Many global negative factors shift buy on dip strategies to sell on strength

Global events continued to dictate the direction of Japan’s stock markets as peaking US corporate earnings, less accommodative US monetary policy, slowing Chinese economic activity and continued concerns about the future of free trade have all darkened the mood. With Brexit anxieties elevated as the UK Parliament is about to vote on May’s deal and worries about the Italian government breaking EU’s fiscal discipline, there is not much confidence in developments in Europe either.

Last week we addressed the growing concerns about rising issuance of US Treasuries binds which we argued could also exert its own pressure on US long term rates. With US junk bonds also faltering, clearly the negativity has spread deep in the capital markets now with talks of buying stocks on dips having given way to selling on any strength.

There are some hopes that US policy makers will turn less hawkish and could strike a trade deal with China in the coming G20 meeting at the end of the month. However, judging by pointed speeches given in the latest APEC summit by the Chinese leader and the US Vice President, it looks like the best we can hope for is a delay in higher tariffs due in January.

With Japan’s stock having been historically sensitive to economic cycles and average corporate earnings forecasts for next term generally looking optimistic, we remain highly cautious, avoiding tech and machinery names which have dominated our short sell picks for much of this year. Although we have reduced some of our recommended shorts in this space, we have held on to some key picks like Advantest (6857) and Taiyo Yuden (6976) which we feel have much more downside.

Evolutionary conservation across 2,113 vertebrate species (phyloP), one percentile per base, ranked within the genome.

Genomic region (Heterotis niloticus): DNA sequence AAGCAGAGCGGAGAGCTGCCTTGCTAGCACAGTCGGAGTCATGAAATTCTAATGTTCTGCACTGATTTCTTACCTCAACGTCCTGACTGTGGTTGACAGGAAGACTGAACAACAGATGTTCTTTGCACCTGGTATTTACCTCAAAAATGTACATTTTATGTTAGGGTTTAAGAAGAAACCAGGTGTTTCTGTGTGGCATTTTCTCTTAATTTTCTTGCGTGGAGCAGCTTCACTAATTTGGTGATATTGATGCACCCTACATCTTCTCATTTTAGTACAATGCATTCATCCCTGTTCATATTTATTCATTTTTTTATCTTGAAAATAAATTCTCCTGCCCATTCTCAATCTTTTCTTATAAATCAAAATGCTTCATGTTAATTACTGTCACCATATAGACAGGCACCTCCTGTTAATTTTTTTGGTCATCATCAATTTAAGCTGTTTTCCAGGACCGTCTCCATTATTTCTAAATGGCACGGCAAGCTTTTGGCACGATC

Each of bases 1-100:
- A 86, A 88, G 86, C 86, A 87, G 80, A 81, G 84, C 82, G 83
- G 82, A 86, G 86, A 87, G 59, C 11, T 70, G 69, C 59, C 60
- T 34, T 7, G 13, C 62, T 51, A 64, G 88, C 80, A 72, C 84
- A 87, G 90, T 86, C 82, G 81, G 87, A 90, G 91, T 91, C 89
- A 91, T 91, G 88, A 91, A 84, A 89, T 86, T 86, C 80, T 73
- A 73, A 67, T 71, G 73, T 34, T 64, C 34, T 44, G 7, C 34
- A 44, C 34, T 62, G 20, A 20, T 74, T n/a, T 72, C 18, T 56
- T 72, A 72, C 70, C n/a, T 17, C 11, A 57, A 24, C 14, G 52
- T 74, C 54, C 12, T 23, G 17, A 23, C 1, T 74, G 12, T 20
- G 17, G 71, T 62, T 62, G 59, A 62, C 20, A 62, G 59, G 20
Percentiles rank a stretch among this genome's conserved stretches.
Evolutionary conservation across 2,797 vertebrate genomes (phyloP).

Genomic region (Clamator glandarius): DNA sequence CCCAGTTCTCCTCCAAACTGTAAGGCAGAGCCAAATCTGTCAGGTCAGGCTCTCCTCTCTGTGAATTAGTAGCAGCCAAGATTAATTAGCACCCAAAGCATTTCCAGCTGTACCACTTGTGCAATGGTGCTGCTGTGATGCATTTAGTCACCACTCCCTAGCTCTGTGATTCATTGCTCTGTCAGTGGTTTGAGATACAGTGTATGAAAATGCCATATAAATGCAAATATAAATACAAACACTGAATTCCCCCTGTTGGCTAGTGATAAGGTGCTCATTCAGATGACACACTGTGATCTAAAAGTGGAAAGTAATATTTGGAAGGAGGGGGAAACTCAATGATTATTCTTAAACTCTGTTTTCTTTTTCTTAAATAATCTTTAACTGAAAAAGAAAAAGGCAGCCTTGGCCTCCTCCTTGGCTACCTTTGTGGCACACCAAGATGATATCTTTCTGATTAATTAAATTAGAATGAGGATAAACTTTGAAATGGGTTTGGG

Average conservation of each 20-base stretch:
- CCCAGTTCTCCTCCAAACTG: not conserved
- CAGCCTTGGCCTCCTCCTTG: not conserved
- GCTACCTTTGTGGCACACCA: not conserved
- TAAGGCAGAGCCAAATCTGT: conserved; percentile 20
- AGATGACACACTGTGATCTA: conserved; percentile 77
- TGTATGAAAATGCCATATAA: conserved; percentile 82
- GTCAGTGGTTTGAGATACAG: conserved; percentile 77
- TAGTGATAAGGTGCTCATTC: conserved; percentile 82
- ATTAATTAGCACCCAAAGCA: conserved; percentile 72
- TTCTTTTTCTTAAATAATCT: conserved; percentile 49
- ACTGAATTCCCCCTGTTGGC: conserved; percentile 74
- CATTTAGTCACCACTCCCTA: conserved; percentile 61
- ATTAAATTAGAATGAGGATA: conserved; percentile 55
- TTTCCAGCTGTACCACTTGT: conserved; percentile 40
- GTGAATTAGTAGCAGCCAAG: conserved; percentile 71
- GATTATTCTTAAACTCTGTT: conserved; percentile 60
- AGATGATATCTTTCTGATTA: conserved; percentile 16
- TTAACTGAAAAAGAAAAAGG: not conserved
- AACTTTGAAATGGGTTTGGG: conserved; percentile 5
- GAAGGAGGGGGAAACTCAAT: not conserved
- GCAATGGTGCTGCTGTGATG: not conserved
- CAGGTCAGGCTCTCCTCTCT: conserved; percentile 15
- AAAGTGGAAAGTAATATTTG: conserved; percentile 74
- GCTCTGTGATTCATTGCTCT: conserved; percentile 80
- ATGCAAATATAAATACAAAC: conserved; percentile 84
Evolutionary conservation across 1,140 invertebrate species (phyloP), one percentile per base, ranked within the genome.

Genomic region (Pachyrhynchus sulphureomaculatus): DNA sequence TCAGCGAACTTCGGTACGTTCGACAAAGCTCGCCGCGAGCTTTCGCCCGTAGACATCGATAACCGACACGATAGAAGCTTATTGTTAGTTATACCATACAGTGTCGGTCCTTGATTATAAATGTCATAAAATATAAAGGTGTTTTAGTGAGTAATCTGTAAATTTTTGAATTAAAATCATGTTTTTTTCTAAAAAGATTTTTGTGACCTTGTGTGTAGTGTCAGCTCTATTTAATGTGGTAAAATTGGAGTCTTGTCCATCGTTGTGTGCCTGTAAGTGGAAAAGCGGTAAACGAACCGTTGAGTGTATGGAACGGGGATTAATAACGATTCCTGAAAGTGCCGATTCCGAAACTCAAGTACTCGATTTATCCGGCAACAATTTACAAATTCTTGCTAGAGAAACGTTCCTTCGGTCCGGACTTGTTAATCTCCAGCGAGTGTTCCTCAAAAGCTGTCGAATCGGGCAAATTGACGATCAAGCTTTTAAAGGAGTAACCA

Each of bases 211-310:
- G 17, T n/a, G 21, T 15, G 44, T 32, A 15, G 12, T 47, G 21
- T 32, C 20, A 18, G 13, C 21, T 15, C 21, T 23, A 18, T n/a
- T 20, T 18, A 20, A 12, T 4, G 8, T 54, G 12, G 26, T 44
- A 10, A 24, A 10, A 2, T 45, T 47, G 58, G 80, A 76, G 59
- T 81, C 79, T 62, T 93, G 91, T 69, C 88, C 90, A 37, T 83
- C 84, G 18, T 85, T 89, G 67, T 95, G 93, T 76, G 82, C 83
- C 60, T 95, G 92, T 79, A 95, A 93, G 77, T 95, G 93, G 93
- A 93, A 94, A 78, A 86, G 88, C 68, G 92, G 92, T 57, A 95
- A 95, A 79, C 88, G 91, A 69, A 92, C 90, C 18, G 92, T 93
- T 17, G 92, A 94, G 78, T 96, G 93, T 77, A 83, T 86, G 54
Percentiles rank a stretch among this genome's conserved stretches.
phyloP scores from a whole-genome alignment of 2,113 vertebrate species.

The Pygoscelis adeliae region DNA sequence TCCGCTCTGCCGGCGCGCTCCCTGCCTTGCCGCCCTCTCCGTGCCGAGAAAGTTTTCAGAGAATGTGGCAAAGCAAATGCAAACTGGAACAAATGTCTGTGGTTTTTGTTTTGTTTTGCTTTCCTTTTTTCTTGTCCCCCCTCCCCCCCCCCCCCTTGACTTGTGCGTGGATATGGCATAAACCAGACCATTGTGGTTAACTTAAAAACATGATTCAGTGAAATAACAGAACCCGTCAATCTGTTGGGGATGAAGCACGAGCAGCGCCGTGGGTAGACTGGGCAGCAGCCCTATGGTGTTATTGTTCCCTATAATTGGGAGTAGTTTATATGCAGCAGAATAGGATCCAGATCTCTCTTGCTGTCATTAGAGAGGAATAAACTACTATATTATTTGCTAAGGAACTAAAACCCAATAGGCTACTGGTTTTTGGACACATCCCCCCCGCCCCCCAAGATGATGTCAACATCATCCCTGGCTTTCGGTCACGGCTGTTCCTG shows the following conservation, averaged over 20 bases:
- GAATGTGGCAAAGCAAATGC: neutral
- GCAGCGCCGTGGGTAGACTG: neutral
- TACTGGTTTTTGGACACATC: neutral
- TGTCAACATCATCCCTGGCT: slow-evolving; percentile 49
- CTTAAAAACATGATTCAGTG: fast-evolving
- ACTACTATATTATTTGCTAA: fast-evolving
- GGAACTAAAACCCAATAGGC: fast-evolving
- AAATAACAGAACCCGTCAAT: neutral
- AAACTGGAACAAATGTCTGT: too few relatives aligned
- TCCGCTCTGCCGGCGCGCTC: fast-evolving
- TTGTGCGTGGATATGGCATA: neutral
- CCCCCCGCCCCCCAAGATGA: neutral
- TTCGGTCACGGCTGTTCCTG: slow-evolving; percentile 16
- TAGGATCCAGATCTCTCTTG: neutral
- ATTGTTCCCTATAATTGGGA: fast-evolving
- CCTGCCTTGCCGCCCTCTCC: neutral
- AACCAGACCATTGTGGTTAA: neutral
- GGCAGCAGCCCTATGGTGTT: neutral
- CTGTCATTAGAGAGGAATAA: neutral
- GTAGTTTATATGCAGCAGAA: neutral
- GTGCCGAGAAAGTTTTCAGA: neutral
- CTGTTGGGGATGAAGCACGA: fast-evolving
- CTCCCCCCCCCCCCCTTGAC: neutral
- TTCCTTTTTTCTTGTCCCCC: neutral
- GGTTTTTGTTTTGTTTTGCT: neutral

However, we have generally moved on from shorting cyclicals to more special situation names which we specialise in and prefer. One which we like to address this week is Nintendo (7974) which we last added to our short picks on 17th of Oct. Thus far the name has fallen by over 20%, half of which came on Friday when Nvidia’s guidance for a glut in graphics chips raised further concerns about sales of its Switch game console which as Nintendo’s last quarterly results had shown is flat-lining on a YoY basis.

With sales of 3rd party titles on Switch having mostly flopped, we think outside game developers will not be hugely encouraged to support Nintendo’s hybrid console, especially when it comes to exclusive titles. With PC and PS4 dominating platforms for core gamers and mobile games on IOS and Android dominating handheld gaming, we think most Nintendo bulls have lost sight of realities facing the business. We would be surprised if life time sales of Switch surpassing those of Nintendo’s pure handheld platform, 3DS which has shipped over 70mn units in nearly 8 years after its launch. To view all our long/short ideas in Japan, please contact us through our website menu.